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Las Vegas moving up in standings after having gone more than month without series loss



Las Vegas pitcher Aaron Brooks hurls a pitch toward home plate from inside Las Vegas Ballpark. Photo Credit: Terrel Emerson

A 30-plus day stretch of plus-.500 baseball has the Las Vegas Aviators back in early season contention following a slow start to the new year.


Las Vegas is three games over .500 (14-11) over the last month of the season while not having lost a series in the process. In four series played, the team won two and split the other two.


“The vibes are better,” manager Fran Riordan said. “The clubhouse atmosphere is better, the music is a little bit louder, a little bit better tasting food – everything's better when you’re winning. It helps not only the culture within the clubhouse but it helps keep guys motivated and it helps guys be winning players.”


After a 2-6 start to the new campaign, the Aviators found themselves sitting as bottom dwellers in the Pacific Coast League West standings. Due to the most recent string of good play, the club has ascended to the sixth spot in the entire PCL, vaulting the team right into the thick of things.


In addition, Las Vegas is presently five games behind the top spot in the West and already owns a series win over the second place team, Tacoma, and split a six-game series with first-place Sacramento.


“This club has a really good manager that likes to win,” catcher Yohel Pozo said. “He’s going to make the best lineup possible against the pitcher that’s pitching that day. I feel like this team, especially the young players, want to win. Everyday we come to the field to win.


“Some teams are selfish and they just want to [get] their numbers and that’s it. This team, we care about winning.”


Aviators catcher Yohel Pozo conducts an interview ahead of a 7:05 p.m. game against the Aces. Photo Credit: Deja Lacey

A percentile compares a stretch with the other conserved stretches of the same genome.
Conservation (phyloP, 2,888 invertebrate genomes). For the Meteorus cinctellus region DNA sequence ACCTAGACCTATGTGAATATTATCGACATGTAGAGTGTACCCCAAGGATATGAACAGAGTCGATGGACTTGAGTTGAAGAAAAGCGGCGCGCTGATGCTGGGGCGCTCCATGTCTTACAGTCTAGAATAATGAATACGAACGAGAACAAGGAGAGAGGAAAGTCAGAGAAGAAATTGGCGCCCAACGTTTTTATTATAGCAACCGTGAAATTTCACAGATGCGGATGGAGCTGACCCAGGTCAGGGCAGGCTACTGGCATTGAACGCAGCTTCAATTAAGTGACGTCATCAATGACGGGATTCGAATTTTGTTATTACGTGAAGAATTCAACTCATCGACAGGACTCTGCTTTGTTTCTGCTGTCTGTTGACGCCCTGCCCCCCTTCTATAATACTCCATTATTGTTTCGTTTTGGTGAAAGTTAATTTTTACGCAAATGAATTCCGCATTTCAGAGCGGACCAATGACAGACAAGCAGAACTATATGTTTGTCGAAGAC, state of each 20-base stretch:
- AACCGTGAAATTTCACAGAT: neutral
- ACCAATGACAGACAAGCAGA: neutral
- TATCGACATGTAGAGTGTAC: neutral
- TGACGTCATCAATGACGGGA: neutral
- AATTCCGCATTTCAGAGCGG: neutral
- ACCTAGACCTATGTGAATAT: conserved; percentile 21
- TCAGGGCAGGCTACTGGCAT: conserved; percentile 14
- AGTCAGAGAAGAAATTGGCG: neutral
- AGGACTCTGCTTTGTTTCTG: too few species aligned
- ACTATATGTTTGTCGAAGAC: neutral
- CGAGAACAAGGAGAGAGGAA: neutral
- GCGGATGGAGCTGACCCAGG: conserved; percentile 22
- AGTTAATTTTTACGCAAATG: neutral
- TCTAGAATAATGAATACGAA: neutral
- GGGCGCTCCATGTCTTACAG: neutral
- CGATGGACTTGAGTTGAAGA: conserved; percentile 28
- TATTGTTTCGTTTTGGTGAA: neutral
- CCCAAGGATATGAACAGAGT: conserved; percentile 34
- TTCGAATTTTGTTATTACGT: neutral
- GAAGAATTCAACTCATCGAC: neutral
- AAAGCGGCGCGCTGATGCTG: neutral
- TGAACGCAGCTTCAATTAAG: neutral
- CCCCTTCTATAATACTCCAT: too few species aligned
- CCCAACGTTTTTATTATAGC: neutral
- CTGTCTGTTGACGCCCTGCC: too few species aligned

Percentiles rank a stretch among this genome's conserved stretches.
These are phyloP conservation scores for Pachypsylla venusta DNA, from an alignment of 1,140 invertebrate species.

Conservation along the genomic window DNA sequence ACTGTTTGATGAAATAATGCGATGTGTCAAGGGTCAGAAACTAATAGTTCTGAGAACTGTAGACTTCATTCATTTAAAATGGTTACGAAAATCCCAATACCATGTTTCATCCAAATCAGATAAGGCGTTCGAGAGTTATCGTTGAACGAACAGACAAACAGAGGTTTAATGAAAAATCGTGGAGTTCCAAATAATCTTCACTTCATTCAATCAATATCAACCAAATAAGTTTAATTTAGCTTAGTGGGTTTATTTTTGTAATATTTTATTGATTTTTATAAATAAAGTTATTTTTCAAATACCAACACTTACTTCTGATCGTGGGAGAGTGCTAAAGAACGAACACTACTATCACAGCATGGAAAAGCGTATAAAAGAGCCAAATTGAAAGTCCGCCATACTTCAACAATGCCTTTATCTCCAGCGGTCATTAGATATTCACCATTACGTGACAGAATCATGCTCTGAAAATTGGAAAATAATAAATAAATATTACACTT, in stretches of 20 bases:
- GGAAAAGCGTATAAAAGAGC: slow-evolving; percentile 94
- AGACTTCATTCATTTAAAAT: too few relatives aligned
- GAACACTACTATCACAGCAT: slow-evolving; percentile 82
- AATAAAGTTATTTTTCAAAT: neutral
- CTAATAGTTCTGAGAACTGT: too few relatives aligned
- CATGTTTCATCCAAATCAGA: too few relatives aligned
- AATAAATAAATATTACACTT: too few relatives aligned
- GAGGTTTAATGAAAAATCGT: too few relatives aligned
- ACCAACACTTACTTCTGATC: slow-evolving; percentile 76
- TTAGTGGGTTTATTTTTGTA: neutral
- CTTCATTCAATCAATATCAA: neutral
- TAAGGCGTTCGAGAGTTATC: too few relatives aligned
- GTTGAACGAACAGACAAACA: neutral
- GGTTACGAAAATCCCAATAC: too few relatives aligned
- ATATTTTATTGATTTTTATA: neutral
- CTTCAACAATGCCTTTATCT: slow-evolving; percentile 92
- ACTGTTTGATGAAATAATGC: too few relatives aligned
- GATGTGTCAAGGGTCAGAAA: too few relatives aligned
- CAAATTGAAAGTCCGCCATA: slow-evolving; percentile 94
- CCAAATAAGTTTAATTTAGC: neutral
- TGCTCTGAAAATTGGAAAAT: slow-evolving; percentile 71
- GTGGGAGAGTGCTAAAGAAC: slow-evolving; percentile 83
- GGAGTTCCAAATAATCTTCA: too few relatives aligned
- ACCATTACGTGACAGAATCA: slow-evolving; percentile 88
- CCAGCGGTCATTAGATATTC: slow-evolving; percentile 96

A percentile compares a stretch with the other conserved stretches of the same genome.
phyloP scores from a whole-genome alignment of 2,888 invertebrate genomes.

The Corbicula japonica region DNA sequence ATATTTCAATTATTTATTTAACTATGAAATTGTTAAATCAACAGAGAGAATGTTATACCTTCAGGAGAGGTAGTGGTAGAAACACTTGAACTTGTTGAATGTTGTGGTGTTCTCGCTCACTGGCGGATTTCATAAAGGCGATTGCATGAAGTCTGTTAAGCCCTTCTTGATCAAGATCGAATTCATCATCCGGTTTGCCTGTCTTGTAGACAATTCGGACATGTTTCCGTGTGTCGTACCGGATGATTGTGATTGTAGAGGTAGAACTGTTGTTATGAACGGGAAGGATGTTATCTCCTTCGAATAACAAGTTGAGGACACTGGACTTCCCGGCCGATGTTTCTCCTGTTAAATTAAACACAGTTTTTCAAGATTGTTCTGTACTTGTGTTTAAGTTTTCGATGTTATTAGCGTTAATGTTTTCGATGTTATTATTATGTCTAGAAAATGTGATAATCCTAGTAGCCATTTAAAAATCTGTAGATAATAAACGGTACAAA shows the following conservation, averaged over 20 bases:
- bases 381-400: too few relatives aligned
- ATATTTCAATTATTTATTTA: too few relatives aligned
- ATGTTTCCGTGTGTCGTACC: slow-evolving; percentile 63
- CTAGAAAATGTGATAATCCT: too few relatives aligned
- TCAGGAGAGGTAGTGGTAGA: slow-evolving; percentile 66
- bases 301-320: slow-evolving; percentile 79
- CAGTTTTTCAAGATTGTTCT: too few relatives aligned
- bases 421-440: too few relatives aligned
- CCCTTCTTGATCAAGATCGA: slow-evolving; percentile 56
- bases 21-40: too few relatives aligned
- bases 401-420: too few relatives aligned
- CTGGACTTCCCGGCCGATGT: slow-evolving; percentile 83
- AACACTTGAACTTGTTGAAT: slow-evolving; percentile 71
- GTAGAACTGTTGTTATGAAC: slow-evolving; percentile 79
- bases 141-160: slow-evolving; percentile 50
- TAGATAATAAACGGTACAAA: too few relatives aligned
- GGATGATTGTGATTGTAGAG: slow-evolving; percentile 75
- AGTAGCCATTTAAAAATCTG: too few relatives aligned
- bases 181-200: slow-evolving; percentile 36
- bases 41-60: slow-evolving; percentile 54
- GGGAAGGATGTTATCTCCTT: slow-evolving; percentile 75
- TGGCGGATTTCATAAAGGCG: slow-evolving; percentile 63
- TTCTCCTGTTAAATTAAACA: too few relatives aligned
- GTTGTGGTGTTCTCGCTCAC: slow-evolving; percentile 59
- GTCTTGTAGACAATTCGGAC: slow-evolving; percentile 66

Re-launching last year, the minor league regular season is now split into two halves with a single winner coming out of each the PCL and International League. After resetting around all-star break time, the season “restarts” with the same finish in mind.


Assuming both winners of the respective halves of the season will meet in the Triple-A playoffs for a chance to advance to the Triple-A Championship Series. If a team were to win both halves of its conference’s season, it would automatically punch its ticket into the title series.


“Every game is important,” Riordan said. “Especially when you’re talking about the PCL and playing in halves, the winner of the first half makes the playoffs. Every game is important for development, for production and to get these guys where they want to be.”


One way the team can deposit more wins into the bank during the early part of the year would be to correct its mistakes that have led to a winless record in series openers. To this point last season, the Aviators held a 2-4 record. In 2024, the franchise has yet to win an opener in six tries.


Las Vegas has been outscored 66-22 in those games and have given up double-digit runs in five of those six outings.


“We haven’t gotten good starts,” Riordan said. “When you don’t get good starts and you’re playing behind and the bullpen has to cover a lot of innings. Games can get away from you in the PCL really quick and I think we’ve seen that in the opening game of the series.”


Despite the slow start to series, the Aviators have closed them out just fine, going a perfect 4-0 in April season finales. In addition, the team has started the month of May with a series finale win over their intra-state rivals the Reno Aces.


“It’s a small sample-size,” Riordan said. “But if you take day games with [games] facing Cy Young Award winners, we’re 6-0 so that’s pretty good. I don’t know what the key to success so far this season in day games has been, normally those things tend to balance out depending on the quality of your team.”


One common denominator in those wins are that they all happen to be day games, something that Las Vegas is undefeated in so far this season.


“We do what we do normally everyday,” Pozo said. “I think a lot of teams don’t do it but we get here early and we [do] a small workout everytime we come to the field. Maybe that makes us feel better on the field. If you see, we don’t get hurt too much on this team because the trainers take care of us a lot.”

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